Disciplinary Actions Taken by the District of Columbia Court of Appeals
Original Matters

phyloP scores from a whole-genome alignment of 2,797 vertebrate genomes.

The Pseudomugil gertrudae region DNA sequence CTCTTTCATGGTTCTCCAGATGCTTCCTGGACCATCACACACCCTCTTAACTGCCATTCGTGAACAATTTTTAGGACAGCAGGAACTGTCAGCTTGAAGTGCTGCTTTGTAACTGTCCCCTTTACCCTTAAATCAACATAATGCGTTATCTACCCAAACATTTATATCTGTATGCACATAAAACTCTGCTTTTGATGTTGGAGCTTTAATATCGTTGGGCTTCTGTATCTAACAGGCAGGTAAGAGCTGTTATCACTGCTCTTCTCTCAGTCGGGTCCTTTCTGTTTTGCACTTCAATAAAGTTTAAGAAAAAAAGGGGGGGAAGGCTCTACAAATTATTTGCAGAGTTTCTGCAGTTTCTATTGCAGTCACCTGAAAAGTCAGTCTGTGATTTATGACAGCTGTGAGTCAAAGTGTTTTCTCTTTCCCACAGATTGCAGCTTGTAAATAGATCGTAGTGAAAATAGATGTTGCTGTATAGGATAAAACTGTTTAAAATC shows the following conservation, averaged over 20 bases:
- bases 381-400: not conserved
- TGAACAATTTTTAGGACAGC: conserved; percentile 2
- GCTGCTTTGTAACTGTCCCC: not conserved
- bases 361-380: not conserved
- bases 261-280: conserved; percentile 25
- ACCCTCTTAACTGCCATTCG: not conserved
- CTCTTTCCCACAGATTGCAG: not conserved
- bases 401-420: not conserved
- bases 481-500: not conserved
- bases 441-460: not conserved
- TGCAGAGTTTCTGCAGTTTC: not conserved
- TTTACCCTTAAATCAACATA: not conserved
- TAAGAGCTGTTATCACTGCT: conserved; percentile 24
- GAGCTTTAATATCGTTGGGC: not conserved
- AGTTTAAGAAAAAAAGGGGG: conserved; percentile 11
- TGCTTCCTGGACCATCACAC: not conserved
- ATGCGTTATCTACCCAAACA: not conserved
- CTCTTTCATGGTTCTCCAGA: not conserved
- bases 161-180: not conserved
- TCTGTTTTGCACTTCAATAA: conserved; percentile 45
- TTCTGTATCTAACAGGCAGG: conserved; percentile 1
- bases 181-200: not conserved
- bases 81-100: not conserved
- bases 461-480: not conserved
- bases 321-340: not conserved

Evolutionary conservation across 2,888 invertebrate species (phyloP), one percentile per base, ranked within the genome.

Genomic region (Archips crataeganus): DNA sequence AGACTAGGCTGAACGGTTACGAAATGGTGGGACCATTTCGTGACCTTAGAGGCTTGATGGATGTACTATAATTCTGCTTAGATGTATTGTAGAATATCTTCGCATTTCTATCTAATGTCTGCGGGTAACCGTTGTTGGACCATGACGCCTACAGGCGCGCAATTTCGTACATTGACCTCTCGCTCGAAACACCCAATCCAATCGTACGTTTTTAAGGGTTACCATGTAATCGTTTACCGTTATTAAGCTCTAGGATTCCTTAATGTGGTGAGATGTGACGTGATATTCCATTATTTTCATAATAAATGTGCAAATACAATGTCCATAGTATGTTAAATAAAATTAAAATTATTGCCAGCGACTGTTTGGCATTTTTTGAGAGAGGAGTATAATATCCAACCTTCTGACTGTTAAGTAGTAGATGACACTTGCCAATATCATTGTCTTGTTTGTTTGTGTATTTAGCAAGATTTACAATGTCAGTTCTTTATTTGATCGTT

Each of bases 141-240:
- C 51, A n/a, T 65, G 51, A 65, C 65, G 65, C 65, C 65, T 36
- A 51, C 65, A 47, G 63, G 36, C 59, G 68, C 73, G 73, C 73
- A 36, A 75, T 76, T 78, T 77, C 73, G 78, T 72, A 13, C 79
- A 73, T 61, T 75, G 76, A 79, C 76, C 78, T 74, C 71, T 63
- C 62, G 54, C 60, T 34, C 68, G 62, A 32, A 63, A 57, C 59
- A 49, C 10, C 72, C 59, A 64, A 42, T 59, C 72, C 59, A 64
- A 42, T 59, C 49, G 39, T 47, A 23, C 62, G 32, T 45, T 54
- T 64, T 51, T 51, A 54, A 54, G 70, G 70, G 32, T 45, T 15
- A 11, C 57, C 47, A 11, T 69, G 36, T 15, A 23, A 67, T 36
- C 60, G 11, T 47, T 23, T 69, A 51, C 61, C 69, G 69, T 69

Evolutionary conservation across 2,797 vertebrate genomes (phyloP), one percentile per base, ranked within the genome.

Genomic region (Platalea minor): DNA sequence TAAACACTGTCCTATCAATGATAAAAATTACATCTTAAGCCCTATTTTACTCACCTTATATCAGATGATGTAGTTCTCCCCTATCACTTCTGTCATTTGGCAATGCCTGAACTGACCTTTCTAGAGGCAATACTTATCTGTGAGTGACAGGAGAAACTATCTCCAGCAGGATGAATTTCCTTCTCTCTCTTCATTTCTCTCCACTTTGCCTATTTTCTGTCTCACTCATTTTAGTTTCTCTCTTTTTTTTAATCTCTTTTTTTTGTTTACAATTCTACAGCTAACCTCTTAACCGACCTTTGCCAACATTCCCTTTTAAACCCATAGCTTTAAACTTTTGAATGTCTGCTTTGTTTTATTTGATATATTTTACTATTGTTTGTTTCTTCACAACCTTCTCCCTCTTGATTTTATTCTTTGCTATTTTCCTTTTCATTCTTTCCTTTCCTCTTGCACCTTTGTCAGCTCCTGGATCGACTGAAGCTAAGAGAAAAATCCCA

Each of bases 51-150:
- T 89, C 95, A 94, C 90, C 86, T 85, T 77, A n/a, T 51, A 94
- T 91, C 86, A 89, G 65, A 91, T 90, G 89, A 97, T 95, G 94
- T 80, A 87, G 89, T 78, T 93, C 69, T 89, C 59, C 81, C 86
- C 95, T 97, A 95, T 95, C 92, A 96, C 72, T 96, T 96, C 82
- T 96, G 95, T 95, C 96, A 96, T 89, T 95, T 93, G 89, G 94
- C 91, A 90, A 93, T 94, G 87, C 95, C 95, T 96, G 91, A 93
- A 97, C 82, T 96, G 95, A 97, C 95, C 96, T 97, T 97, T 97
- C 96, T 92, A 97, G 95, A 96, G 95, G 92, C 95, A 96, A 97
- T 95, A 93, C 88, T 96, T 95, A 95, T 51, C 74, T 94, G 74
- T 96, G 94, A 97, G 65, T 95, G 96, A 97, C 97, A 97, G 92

In re J. Sinclair Long. Bar No. 433372. July 20, 2006. The D.C. Court of Appeals suspended Long for 30 days, stayed in favor of probation on the same terms and conditions as set forth in In re Boykins, 748 A.2d 413 (D.C. 2006) (one-year probation during which Long must comply with specific conditions), subject to such modification as may be mutually agreed between Long and Bar Counsel. Long violated Rules 1.1(a) and 1.1(b) by failing to evaluate the testator’s mental capacity or to conform to the standard of care used by other lawyers preparing wills for testators with questioned competency. In addition, Long violated Rules 1.7(b)(2) and 1.7(c) by failing to seek the testator’s waiver for a conflict of interest that resulted from Long’s drafting the will, which left the testator’s entire estate to her caregiver, another client whom Long had represented in a case brought by Adult Protective Services challenging his care of the testator and his management of her finances. Finally, Long failed to provide a writing setting forth the basis or rate of his fee for preparing a will, in violation of Rule 1.5(b).